[Dion. Photo probably taken in the 1960’s. Source: Mancrushes.com]
If you ask me, far too many words have been written about the hidden meanings and subtleties of Bertolt Brecht’s Mack the Knife or Pirate Jenny. Granted the Weimar Era in Germany (1918-1933) were pretty wacky times. But lyrics like: “You gentlemen can watch while I’m scrubbin’ the floors…”, are not all that existential. I love Puccini and I think Nessun Dorma is the aria for the ages, but does it rate being a theme song for the World Cup? It’s a song about sleeping which triggers the yawn reaction. Right?
One could write an interesting article about the sub-text of Fly Me to the Moon by Old Blue Eyes, but it probably doesn’t rate a tome or even a Master’s Thesis from Ball State University.
Some of you will say that the Nobel Laureate, Bob Dylan penned some interesting songs. I’ll give you a point or two for bringing him up, but really, can you stay forever young? No. You’re born, you age and then you die. Nice sentiment, though. And, you must admit, Lay Lady Lay borders on the pornographic. While I’m on this individual, there’s Rainy Day Woman 12 & 35. What is that all about? What kind of title is that? It reminds me of foul weather and a questionable number of females. My readers will surely bring up the fact that I mention Mr. Dylan in not a few blog posts. That’s only because someone gifted me a fifty-seven pound book of his lyrics. I use it as a paper weight on the desk where I write these stories. But, speaking of a master of songwriting, we must include Meatloaf (please don’t email me about the fact he had a wonderful songwriter who gave him the gems that made musical history. Yes, I’m thinking of Bat Out of Hell and the deeply felt and tender ballad I’ll Do Anything For Love But I Won’t Do That. The words are positively sublime bordering on the sacred and just beside the transcendence of pure art. I won’t even mention the song that did more for teenage sexual education than a semester of Health & Hygiene taught by the school nurse. I’m talking, of course, about Paradise By The Dashboard Light. (It’s really a song about baseball disguised as a teen lust ballad. Some claim there are deeper meaning in this song, but I only write G-rated blogs.
I know there are a few of my readers who will be asking: What about the Beatles? Well, what about them? The team of John Lennon and Paul McCarney did, I admit, write a few interesting ditties like A Day In The Life (but we all knew Paul was dead anyway) and I Wanna Hold Your Hand, a true tune about friendship among the post-adolescent crowd.
But I digress.
I really intend to breakdown a song that…well…a song that is for the ages. I’m referring, of course to Dion’s Teenager In Love.
Unlike Pavarotti, who was born in Modena, Italy on October 12, 1935, where so few singers have originated. Dion (born Dion Francis DiMucci) was born only four years later in The Bronx, where all the doo-wop singers hailed from.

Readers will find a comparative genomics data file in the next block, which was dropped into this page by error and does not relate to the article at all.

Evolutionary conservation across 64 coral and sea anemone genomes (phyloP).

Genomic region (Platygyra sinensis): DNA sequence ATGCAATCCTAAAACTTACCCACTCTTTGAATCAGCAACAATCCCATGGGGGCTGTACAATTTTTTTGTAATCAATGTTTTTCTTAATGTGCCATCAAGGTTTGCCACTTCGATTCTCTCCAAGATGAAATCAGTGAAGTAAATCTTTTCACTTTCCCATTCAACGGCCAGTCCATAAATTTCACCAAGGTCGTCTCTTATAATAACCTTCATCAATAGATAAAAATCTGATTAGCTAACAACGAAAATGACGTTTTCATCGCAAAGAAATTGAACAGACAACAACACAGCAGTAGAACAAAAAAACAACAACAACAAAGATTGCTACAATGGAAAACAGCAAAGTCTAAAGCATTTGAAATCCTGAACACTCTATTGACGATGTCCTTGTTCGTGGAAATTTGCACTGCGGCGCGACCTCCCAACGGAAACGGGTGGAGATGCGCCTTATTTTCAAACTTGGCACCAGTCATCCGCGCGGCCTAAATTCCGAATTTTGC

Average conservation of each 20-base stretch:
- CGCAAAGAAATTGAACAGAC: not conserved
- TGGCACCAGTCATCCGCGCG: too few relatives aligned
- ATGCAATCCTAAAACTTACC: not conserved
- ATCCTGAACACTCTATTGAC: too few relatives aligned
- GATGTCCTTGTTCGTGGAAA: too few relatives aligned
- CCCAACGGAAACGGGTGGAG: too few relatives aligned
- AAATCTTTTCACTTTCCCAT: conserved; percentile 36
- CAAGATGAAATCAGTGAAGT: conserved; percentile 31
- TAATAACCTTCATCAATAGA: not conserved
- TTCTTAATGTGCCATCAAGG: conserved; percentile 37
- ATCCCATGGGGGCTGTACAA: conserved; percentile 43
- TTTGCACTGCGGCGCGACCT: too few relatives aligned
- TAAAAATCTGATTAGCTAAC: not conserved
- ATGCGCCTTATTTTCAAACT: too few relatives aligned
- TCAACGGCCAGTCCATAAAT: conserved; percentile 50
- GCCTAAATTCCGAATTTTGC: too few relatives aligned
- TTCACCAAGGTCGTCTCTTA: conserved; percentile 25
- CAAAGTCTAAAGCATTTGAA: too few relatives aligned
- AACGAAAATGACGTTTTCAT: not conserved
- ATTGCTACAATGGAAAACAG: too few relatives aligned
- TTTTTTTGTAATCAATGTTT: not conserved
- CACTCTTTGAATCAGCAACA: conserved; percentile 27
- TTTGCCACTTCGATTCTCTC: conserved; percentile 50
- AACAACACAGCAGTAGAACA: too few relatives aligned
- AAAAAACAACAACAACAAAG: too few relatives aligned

I’ll skip over his early life and his later life (when he became very religious) and concentrate on his middle years which probably should include some of his later younger years when he became something of a “Pop Star”.
When I was a teenager I went to the Touring Dick Clark Show at the EJ Rec Center in Johnson City, New York. He wasn’t there that night. Neither was Fabian or Frankie Avalon (but that’s a different blog for a different time).
I think I saw Jimmy Clanton sing Venus In Bluejeans and Johnny Maestro may have sung Sixteen Candles, but I don’t remember. (Another vague and maybe false teen memory was that my brother, Dan, stood at a urinal next to Bo Diddley in the Rec Center’s Mens Room).
~ ~ ~
I will keep you waiting no longer. Here is my analysis, line by line, of Dion’s monumental hit Teenager In Love:
Each time we have a quarrel [precurser to a failed marriage?], it almost breaks my heart [note ‘almost’]
‘Cause I’m so afraid that we will have to part [Co-dependency?]
Each night I ask the stars up above [suggestive of psycho-active drugs]
Why must I be a teenager in love? [the ultimate philosophical question]
One day, I feel so happy, the next day, I feel so sad [clearly a bi-polar disorder (manic-depressive)
I guess I’ll learn to take the good with the bad [passive/aggressive sado-masochism]
Repeat second verse
Repeat third verse
I cried a tear for nobody but you
I’ll be a lonely one if you should say we’re through [common threat used by abusive partners]
Well, if you want to make me cry that won’t be so hard to do [Hmmm. S-M again?]
If you should say goodbye, I’ll still go on loving you [not realistic because he hasn’t yet met the blonde named Taffy in the apartment down the hall]
Repeat second verse
Repeat fifth verse
Repeat sixth verse
~ ~ ~
Well, there you have it. I hope I’m leaving you with some food for thought and something to chew over in your mind. And to think that dozens of volumes have been penned on the analysis of Bob Dylan’s work. There once was a guy who would go through Dylan’s trash (when the singer lived in Greenwich Village, New York. I wouldn’t even know where Dion’s trash can is so it’s not like I’m a crazed fan or something.
For next time, I’m taking notes on Melanie. I will be dissecting her seminal song, I’ve Got A Brand New Pair Of Roller Skates And You Have A Brand New Key.
Have a great month of May and remember it’s my birthday. I’m one year younger than Melanie and eight years younger than Dion.